The way to use OATH with multiple servers is to use a client-server model and validate the OTPs in one central place. For example, you can use FreeRadius with PAM-OATH as a backend and then use PAM-RADIUS on the clients. I haven’t tried this, but that is a better general approach to go about verifying OTPs. I have plans to add client+server to OATH Toolkit so that it is easy to set this up.

    HOTP/TOTP is based on symmetric encryption, so you really need to store the secret securely. On a laptop, maybe the client could be run as a different user to avoid having a web browser bug affect the security of the OATH secret. A physical token will always provide better security, and by using a central server you only need one physical token for all services connected to that central server.

    Hope this helps!


  3. This is awesome.

    oathtool indeed returns the digits on my totp token.

    One question, does the pam-module support totp-tokens? If so, where do I set the time-step of the token in the configuration of the pam module?



  4. Oh sorry, I just noticed that support for totp tokens was added to the api and the tool, but not yet to the pam module. Do you have any ideas when you will have the time to implement this? (If you want, I’d be happy to spend some time and contribute it myself?)



    • For reference — support for TOTP in the PAM module was added in version 1.10.0 released on 2011-05-24.

  5. I think OATH require a secert key stored on server. OPIE only use the secert key to generate pwd list.and store the last password.User input the N-1 password, server check if hash(N-1 password) == stored password then success. and store user inputed password for next authentication.

  6. Thanks Simon:

    BTW – How do we generate PSKC file? Is there a tool we can use.

    I have seed files with the shared secret etc but wanted to wrap it into PSKC.


  7. Tried to build on Centos 5.6. Configuration stage fails:

    ]$ make
    test -f configure || autoreconf –force –install warning: macro `AM_SILENT_RULES’ not found in library warning: macro `AM_SILENT_RULES’ not found in library
    Putting files in AC_CONFIG_AUX_DIR, `build-aux’. warning: macro `AM_SILENT_RULES’ not found in library error: possibly undefined macro: AM_SILENT_RULES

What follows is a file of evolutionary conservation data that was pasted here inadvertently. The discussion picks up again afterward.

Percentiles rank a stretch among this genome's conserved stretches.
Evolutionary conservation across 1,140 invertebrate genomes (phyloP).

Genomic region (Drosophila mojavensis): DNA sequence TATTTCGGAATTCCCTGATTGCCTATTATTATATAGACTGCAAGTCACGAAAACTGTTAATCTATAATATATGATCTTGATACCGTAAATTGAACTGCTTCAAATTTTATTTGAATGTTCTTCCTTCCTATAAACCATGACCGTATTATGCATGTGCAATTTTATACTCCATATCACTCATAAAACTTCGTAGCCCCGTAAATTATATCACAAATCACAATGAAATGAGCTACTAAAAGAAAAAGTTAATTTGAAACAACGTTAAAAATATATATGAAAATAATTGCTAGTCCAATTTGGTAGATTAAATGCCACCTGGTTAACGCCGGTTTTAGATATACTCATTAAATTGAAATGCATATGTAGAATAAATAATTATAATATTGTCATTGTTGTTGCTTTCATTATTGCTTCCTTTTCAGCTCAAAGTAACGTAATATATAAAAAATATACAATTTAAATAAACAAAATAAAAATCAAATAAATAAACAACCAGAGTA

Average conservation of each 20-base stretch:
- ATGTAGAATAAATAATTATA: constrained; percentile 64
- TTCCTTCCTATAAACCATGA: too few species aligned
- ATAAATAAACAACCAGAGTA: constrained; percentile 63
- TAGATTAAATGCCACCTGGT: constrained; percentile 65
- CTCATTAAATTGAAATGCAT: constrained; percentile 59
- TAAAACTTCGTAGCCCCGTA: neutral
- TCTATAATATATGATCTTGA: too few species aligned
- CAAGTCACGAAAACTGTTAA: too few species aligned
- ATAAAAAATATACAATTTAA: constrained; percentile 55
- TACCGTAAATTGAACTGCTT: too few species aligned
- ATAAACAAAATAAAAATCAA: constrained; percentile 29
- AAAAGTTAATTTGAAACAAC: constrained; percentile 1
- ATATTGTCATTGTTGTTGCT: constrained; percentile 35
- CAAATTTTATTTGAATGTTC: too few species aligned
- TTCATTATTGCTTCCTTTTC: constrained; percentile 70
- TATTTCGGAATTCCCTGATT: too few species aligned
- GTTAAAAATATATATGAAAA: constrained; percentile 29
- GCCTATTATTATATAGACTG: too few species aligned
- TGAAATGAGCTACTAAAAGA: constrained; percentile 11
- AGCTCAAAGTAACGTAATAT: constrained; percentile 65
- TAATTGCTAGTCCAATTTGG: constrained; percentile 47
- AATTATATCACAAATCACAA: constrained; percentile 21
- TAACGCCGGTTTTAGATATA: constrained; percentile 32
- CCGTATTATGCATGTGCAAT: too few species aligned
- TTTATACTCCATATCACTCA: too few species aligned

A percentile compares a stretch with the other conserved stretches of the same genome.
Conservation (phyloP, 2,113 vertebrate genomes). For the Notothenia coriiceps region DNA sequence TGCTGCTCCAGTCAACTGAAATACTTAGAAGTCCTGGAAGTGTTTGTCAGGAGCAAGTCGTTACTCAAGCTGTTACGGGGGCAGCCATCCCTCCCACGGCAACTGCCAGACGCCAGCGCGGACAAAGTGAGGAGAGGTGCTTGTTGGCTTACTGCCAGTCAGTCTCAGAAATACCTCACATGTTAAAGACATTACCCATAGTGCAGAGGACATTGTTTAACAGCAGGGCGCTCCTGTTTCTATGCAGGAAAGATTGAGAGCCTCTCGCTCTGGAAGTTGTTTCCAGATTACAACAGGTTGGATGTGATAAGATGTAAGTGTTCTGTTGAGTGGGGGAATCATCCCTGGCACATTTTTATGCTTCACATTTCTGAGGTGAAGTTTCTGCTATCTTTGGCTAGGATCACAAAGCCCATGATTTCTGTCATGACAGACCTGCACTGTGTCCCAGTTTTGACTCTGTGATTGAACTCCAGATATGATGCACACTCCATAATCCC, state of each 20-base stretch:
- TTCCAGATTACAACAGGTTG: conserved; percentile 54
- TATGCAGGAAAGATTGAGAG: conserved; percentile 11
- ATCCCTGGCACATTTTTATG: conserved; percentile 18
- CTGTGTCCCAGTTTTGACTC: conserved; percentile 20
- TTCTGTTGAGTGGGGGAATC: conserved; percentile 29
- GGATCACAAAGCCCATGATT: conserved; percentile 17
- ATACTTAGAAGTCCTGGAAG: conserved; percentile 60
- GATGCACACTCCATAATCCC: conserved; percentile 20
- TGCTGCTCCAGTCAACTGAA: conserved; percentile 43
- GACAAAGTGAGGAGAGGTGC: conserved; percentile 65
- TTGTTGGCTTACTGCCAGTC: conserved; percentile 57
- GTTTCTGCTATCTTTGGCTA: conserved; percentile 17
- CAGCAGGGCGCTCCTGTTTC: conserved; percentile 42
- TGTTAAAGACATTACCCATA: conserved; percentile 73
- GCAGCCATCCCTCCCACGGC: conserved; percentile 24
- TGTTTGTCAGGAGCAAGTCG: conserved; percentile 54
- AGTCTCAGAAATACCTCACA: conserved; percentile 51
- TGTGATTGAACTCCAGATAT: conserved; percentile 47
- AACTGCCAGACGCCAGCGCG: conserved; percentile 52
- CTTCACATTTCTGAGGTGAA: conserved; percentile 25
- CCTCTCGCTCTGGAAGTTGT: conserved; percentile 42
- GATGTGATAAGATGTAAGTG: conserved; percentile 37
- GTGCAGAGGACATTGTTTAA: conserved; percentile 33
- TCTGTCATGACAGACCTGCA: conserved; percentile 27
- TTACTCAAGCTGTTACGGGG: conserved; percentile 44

If this token and others are legitimate, please use m4_pattern_allow.
    See the Autoconf documentation.
    autoreconf: /usr/bin/autoconf failed with exit status: 1
    make: *** [buildit] Error 1

  8. Philip: Your automake is too old, it doesn’t have the AM_SILENT_RULES. Try a tarball instead. I have fixed to make the automake 1.11 requirement explicit, thanks!

  9. M: There is no PSKC support in OATH Toolkit. Yet. I have something cooking here, but it is a while until it can be pushed into the project. If you want to help out, I’m interested…


  10. I am interested in using the OATH toolkit with our C/C++ front end. However we have a Java backend Server which we cannot put the toolkit on. Does anyone know of a Java equivalent which could be used on the Server Side to read the token generated from this toolkit? I guess if I had to I could review the C code and try to write a Java port for the backend. But I thought I might ask before attempting to re-invent the wheel if this same functionality already exists somewhere else, especially if it is open source. If not how difficult would you guesstimate the Java port to be for someone proficient with both languages?

    Thanks for any guidance you can provide. Derek

    • hi derek,
      did u get any reference for c++ client side for OATH algorithm. it will be great if you can share it. i am also looking for the same.

      • Vikram, oath-toolkit supports C and C++ for both client and server side.

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  12. Derek: There is sample java code in the RFCs. If you or anyone wants to contribute a Java API for dealing with HOTP/TOTP to the OATH Toolkit project, that would be great!

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  15. What about support for OCRA (RFC 6287)? That is basically HOTP authentication using challenge/response tokens (plus some optional stuff) instead of the counter. Any suggestions for an implementation library, or know if this is in the stars to be added? Thanks.